wed 21/11/2018

Fialkowska, BBCSO, Nesterowicz, Barbican review – a cliche-free night in Poland | reviews, news & interviews

Fialkowska, BBCSO, Nesterowicz, Barbican review – a cliche-free night in Poland

Fialkowska, BBCSO, Nesterowicz, Barbican review – a cliche-free night in Poland

In an unusual programme, the only folksy patriotism came from – Elgar

Reclaiming Paderewski: Janina FialkowskaRen Keren

National feeling – in music, as anywhere else – depends on choice, not blood. This BBC Symphony Orchestra concert at the Barbican to mark the centenary of Poland’s rebirth as a nation never felt remotely like a feast of aural jingoism. In fact, its most explicit and whole-hearted invocation of Polish tunes and styles came not from a native son but from (who else?) Edward Elgar. He wrote his little-played Polonia in 1915 to aid relief efforts for refugees after the Great War had (yet again) sent German and Russian boots crashing bloodily over Polish soil.

Amid its suitably stirring nods to patriotic songs, to themes from Chopin and Paderewski and (at the finale) the Polish anthem, Dabrowski’s Mazurka, he slips in some expansive lyric touches  – cellos and twin harps prominent. They, delightfully, suggest that the Grand Duchy of Warsaw had, unnoticed, annexed the Malvern Hills. Fascinating to hear Elgar in his ceremonial pomp, but marching under someone else's flag. 

Conducted by Michal Nesterowicz, the BBCSO programme smartly left the overt banner-waving to an Englishman. Otherwise, the selections avoided over-familiar concert staples (no Chopin) and even more recent fashions – no Szymanowski, which will have surprised, and disappointed, some. Instead, the first-half soloist’s slot went to Paderewski’s own Piano Concerto, performed with evident relish and affection by Montreal-born Janina Fialkowska – something of a specialist in the music of her father’s land. 

Finished in 1889, the Polish virtuoso’s showpiece inevitably begs comparison with its near-contemporary peers. Grieg and Tchaikovsky (sometimes even the second Brahms concerto) never feel that far away. It’s notable that the charismatic superstar of Europe and America does not simply write a show-off part for himself and leave the orchestra to fill in a few gaps. Yearning woodwinds temper the foursquare Romantic heroism of the piano in the allegro. Then the lovely slow “romanza” – a welcome discovery for me – weaves a tender dialogue between piano and its partners (especially cellos, oboes and horns) that strikes the ear as a conversation among equals. The closing rondo balances the hint of a stomping peasant dance with a noble brass chorale.

Above all in the ravishing andante, Fialkowska did plenty to make the case for installing Paderewski alongside the late-Romantic pillars of the piano repertoire – were it not for some humdrum and plodding passages that no performer could do much to elevate. In keeping with the programme’s reluctance to play any ethnic card, even the politically-committed Paderewski, who briefly became Poland’s prime minister as independence was restored with the Treaty of Versailles, steers clear of too much “national” flavouring. Yes, the rondo in particular indicates that he has taken a drop or two of the folk-dance spirit of the times. But he’s definitely not Brahms and Liszt.  Michal NesterowiczAfter the interval came a new commission: Paweł Szymański’s Fourteen Points, a “Woodrow Wilson overture” inspired by the US president’s 1918 declaration of principles for a peaceful post-war world. They included, at no. 13, Polish national independence. Szymanski (born 1954, and present in the Barbican audience to take a bow) adopts and extends the formidable heritage of Polish modernism. From the spooky opening glissandi on the anxious strings we grasped that this version of national awakening comes freighted with a tension and even trepidation that stands musical light-years away from the confident strut of Elgar. Szymański’s suspenseful upward and downside slurs, punctuated by percussion ambushes, suggest hope that always stands ready to be dashed – an abiding motif, perhaps, in modern Polish history. The ominous thump and chug of lower strings towards its climax darkened the texture of a piece that wove a mood of nerve-straining anticipation and dystopian dread – almost Penderecki-style. The Polish freedom Wilson sought remains, in this sound-world, unfinished business.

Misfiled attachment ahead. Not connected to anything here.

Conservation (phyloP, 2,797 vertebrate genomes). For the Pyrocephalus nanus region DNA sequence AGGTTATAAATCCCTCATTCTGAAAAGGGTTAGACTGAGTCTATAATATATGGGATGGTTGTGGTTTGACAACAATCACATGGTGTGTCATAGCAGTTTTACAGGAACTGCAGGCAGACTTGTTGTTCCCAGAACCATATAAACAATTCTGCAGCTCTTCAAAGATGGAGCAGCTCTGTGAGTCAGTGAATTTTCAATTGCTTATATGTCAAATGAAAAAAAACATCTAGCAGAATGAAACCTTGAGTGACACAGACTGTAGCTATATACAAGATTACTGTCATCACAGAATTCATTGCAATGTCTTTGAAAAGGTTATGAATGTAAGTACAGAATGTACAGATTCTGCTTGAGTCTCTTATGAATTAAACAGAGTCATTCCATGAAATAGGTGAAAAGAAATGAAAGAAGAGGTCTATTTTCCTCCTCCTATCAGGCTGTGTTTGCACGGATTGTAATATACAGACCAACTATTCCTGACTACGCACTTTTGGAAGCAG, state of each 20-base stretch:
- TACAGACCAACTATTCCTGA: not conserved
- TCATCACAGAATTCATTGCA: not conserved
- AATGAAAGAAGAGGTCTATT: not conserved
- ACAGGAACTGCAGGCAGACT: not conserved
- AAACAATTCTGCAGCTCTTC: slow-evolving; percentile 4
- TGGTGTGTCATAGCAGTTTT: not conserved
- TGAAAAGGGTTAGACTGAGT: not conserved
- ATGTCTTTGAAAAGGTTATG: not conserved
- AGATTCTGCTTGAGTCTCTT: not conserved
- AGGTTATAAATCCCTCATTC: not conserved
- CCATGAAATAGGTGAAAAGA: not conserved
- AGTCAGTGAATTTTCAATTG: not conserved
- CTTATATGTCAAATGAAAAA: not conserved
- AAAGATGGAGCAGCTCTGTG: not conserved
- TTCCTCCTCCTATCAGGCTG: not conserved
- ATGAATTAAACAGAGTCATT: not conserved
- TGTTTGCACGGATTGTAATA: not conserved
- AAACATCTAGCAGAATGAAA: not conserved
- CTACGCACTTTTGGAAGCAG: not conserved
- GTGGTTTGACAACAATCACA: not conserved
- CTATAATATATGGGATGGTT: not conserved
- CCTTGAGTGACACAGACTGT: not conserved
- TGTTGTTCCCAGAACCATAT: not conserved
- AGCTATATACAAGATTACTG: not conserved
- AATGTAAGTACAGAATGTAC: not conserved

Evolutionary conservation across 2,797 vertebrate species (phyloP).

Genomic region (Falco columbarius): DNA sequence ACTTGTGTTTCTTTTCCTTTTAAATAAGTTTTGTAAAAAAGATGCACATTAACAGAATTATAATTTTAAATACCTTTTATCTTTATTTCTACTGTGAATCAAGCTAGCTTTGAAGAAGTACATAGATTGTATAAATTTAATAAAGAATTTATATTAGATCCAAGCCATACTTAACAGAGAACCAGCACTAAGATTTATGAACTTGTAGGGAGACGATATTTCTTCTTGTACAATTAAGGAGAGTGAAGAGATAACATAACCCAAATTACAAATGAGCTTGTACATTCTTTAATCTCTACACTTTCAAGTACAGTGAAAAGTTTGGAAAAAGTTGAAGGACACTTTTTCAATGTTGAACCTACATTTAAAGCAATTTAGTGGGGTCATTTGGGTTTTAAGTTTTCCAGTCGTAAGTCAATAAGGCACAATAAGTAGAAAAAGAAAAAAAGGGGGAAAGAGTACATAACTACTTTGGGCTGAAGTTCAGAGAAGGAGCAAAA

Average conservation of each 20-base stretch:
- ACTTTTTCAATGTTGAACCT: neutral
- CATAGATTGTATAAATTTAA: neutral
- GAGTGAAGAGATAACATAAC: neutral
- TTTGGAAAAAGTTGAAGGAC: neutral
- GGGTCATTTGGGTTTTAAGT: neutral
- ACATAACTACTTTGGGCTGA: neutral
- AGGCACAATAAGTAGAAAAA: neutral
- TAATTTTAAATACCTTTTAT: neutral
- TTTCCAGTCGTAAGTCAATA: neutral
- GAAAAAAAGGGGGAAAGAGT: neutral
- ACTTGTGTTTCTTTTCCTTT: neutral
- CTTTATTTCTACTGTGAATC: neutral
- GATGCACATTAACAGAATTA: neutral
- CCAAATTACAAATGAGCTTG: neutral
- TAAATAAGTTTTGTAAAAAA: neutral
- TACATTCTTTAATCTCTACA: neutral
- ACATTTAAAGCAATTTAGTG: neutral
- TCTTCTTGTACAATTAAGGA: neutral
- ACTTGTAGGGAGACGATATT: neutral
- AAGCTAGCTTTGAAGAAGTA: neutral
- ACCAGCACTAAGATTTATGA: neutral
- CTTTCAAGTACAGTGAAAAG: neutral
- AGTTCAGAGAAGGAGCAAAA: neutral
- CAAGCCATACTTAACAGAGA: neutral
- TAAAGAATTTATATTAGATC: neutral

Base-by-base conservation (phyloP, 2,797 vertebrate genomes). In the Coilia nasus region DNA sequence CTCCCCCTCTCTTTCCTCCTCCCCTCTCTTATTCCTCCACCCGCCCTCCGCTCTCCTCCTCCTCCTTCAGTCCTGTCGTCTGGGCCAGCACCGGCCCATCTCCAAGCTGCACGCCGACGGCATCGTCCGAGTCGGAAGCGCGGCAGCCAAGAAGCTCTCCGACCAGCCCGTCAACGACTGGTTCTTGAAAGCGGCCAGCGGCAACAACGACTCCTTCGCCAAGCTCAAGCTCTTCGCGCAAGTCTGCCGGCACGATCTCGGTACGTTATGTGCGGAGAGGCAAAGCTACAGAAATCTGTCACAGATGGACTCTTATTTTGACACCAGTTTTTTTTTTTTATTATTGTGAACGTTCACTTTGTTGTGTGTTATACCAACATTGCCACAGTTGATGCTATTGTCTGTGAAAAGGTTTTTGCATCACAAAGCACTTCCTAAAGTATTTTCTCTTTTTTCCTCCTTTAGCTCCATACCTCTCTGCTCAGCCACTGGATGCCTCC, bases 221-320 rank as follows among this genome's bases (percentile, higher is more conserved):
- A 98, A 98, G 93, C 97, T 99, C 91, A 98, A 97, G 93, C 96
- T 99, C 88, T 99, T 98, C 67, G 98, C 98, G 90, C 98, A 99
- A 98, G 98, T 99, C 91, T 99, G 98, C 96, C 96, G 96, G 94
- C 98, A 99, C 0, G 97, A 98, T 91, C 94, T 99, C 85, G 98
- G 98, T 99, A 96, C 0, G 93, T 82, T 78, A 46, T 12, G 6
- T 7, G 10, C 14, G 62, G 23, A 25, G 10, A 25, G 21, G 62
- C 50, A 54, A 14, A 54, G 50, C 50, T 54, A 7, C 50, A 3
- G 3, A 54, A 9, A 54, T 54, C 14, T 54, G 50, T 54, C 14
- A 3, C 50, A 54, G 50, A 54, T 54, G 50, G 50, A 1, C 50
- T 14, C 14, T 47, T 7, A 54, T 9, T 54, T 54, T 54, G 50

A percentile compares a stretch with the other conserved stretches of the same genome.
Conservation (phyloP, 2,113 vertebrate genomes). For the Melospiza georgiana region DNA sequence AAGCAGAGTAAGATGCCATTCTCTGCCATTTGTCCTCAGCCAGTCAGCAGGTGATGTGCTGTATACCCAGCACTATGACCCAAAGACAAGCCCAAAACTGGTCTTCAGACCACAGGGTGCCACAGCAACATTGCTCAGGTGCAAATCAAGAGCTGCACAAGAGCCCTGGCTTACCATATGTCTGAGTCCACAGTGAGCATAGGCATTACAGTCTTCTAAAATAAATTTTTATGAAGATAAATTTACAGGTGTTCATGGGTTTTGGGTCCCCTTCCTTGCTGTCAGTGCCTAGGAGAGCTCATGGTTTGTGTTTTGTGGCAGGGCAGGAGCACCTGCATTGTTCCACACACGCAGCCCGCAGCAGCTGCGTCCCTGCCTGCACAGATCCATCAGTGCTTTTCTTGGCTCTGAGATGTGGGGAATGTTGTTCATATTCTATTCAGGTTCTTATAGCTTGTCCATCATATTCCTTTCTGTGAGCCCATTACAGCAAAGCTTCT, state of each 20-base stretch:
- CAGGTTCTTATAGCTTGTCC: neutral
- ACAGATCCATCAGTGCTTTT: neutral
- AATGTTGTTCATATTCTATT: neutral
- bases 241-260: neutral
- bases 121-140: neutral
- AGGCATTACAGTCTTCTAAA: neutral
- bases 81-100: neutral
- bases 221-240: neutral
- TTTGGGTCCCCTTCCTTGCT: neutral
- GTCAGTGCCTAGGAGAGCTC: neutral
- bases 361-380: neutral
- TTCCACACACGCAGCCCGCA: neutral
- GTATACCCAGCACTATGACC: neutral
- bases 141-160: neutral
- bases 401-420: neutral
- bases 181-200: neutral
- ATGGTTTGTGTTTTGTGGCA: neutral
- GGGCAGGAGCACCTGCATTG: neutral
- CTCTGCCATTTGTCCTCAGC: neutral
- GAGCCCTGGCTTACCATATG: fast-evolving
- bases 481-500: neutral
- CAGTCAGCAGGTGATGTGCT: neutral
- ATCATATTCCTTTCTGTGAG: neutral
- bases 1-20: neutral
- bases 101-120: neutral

The BBCSO rounded off their Polish night with Lutosławski’s First Symphony. It kicks off as an uplifting firecracker whose daring, wit and verve allowed the ever-energetic Nesterowicz to showcase the taut, bright and finely articulated playing of the BBCSO. After a harrowing war (he survived as a Warsaw café pianist), Lutosławski premiered the piece in 1948, only to have Poland’s blockheaded artistic Stalinists suppress it for alleged “formalism”. These days, however, the brisk and witty neo-classical allegro sounds like a real crowd-pleaser. Think Stravinsky or even Prokofiev at their bounciest – or even, as jazzy trumpet and flute dance skittishly over lush swooning strings, Bernstein far across the ocean.

Brooding, keening cellos anchor a slow movement that then sets haunted wood and brass off to explore a post-traumatic age of anxiety. This shadowed, spooky quality deepens into an “allegretto misterioso”, the conflictual fragments of a macabre waltz only half-resolved by otherworldly brass. If the dotted rhythmic hubbub of the finale let the BBC players say farewell in scintillating style, all this upbeat bustle still had a manic, even panic-stricken, air. This vibrant, committed account of a deeply expressive piece reminded me that Lutosławski deserves a much higher profile in Britain’s concert mainstream. That, alone, made this non-chauvinistic tour of musical Poland a cause for celebration.

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